This question can have two wrong answers. A business can be both too common and too unique for a particular investor. If it’s too common, the VC will be concerned with the competition and the lifecycle of the business. If it’s too unique, the VC might be concerned with the time required to achieve critical mass. Many truly revolutionary products require educating the marketplace, and that can be an uncertain and lengthy undertaking. There is a saying that VCs prefer evolutionary over revolutionary businesses.

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4 – Why would someone be “compelled” to purchase your product or service? What specific needs does it address?

Venture capitalists look for businesses with products or services that address a demonstrable market need or demand. Is your product something the buyer needs? Or is it just something that would be nice to have? If it falls in the latter category, then it is critical to demonstrate how your product will gain traction, that is, how people will come to demand it based on market trends.

 

5 – How do you know that your business has high-growth potential?

Venture capitalists want to know how you “drew down” your revenue estimates from the market potential figures (which hopefully include estimates from external sources). Ultimately, they want to see a large growth opportunity that scales quickly, thereby allowing them to realize the payoff on their investment as soon as possible. Be prepared to explain in detail the process you used to estimate revenues and how/why they scale.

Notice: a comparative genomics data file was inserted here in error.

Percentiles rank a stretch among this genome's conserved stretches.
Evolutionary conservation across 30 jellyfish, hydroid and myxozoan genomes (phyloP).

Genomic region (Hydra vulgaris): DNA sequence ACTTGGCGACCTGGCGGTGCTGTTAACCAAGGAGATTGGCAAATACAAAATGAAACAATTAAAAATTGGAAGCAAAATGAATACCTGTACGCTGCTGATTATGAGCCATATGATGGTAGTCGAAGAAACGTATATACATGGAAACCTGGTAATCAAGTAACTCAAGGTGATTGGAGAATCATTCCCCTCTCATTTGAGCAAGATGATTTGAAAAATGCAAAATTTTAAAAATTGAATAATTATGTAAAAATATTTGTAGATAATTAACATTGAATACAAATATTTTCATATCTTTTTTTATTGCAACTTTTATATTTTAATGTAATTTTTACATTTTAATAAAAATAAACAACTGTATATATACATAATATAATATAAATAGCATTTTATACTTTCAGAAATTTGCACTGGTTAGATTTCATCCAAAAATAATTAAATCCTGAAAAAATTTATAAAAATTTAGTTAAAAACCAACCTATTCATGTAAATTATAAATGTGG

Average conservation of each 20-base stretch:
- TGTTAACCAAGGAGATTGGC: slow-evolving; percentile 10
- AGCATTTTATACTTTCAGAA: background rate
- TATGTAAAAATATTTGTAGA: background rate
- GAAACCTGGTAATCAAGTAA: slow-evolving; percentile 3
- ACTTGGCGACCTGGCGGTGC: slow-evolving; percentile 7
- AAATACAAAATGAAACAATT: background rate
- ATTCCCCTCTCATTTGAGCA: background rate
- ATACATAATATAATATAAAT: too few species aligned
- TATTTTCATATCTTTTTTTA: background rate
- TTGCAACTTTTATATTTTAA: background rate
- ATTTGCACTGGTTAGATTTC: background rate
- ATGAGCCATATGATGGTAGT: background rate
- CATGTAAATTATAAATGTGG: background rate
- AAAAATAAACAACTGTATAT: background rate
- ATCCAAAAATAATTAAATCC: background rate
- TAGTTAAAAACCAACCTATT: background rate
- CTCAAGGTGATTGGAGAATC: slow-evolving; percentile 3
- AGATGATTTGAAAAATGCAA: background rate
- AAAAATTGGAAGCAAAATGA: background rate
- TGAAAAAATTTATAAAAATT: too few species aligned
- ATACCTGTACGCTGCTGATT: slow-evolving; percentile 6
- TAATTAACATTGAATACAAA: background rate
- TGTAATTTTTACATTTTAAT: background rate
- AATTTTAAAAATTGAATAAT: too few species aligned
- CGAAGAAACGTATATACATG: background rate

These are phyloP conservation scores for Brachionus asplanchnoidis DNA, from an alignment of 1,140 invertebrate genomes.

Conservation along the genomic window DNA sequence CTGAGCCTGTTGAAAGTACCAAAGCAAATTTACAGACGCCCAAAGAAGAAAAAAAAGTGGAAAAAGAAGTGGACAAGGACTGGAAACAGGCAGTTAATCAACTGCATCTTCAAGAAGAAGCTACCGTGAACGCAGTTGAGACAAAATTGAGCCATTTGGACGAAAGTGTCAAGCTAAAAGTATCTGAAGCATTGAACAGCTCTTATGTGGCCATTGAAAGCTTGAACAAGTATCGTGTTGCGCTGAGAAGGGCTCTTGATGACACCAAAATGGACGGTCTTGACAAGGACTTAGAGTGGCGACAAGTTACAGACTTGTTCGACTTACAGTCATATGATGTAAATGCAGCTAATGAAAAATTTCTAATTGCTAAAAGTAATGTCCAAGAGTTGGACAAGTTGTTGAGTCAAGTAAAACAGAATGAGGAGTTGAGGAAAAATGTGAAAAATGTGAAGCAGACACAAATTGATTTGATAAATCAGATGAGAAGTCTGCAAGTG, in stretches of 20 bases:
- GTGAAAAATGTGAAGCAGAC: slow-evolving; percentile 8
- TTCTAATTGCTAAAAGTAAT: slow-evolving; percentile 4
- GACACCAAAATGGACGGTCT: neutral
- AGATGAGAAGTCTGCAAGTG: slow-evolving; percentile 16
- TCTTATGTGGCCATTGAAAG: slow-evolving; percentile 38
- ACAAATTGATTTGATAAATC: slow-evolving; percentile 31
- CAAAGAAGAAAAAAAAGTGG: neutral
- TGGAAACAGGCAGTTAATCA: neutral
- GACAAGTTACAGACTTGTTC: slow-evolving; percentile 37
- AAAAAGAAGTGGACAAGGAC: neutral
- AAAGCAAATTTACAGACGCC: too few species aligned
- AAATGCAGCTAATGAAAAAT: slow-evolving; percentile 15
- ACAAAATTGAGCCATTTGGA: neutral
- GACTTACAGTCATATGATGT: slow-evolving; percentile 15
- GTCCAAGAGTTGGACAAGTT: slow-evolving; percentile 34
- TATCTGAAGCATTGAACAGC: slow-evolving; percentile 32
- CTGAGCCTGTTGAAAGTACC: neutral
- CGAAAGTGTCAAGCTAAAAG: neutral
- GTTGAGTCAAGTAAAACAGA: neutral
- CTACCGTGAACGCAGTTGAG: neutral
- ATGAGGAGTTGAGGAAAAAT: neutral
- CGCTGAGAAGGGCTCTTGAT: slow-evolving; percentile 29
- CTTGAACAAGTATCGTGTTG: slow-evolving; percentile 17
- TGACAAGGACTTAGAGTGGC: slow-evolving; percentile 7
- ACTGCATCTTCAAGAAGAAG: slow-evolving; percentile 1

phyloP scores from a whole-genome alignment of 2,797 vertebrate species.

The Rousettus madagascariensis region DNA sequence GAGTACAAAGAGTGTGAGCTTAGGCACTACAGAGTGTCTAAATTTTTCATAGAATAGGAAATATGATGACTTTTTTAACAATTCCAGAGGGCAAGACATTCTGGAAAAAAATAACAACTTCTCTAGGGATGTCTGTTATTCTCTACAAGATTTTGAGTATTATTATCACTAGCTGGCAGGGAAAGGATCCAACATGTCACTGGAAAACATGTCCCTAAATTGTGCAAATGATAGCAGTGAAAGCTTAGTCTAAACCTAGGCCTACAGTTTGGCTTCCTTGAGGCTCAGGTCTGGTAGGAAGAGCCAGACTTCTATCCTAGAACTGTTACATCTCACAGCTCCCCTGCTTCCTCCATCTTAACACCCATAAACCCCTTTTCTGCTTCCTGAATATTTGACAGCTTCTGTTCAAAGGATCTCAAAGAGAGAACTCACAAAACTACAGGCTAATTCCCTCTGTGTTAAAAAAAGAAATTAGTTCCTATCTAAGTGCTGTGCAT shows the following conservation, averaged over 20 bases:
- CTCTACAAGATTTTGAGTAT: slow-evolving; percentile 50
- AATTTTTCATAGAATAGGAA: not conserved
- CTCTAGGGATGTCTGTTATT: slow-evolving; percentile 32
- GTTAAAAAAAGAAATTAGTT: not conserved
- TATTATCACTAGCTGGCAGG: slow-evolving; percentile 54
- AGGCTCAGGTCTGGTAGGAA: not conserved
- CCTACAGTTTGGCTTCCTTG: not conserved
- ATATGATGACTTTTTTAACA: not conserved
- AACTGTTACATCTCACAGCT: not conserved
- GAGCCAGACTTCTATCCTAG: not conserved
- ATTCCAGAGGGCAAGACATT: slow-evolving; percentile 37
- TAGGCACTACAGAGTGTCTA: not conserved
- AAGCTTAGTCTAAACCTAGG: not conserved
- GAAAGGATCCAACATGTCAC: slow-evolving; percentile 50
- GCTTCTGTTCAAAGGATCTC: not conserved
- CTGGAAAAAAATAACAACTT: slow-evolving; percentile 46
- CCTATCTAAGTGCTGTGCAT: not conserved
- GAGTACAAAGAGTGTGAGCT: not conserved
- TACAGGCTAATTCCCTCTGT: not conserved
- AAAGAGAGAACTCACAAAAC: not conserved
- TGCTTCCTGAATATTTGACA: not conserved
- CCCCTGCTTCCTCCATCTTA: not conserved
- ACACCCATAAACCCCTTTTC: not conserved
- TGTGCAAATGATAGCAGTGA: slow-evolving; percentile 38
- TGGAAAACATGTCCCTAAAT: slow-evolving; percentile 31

6 – What is it about your management team that makes them uniquely capable of executing on this business plan?

You’ve probably heard that the three most important items in private equity investing are management, management and management. More specifically, VCs are typically looking for management with experience in building a business (or comparable), deep expertise with the technology or industry product, and strong character. What comprises the latter? VCs look for managers who demonstrate high energy or passion, resourcefulness, integrity, perseverance, risk-taking ability and pure mental horsepower. A frequently overlooked quality is that of humility – understanding one’s limitations, the need for teammates with complementary skills and the ability to listen.

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Risk

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7 – What are the primary risks facing this opportunity?

Most people tend to think of “the competition” when people ask them about risks facing their business opportunity. However, competition is only one risk. Other risks include changes or shift in technology, governmental and regulatory policies, labor market conditions (availability to find qualified labor at a reasonable cost), business climate changes, product liability, computer crime, etc. And, don’t forget financial risks. For example, what happens if your capitalization doesn’t allow you to reach breakeven or your next financing event? A risk assessment of potential threats to your business can help you prepare for the scrutiny of investors.

 

8 – Who are your competitors?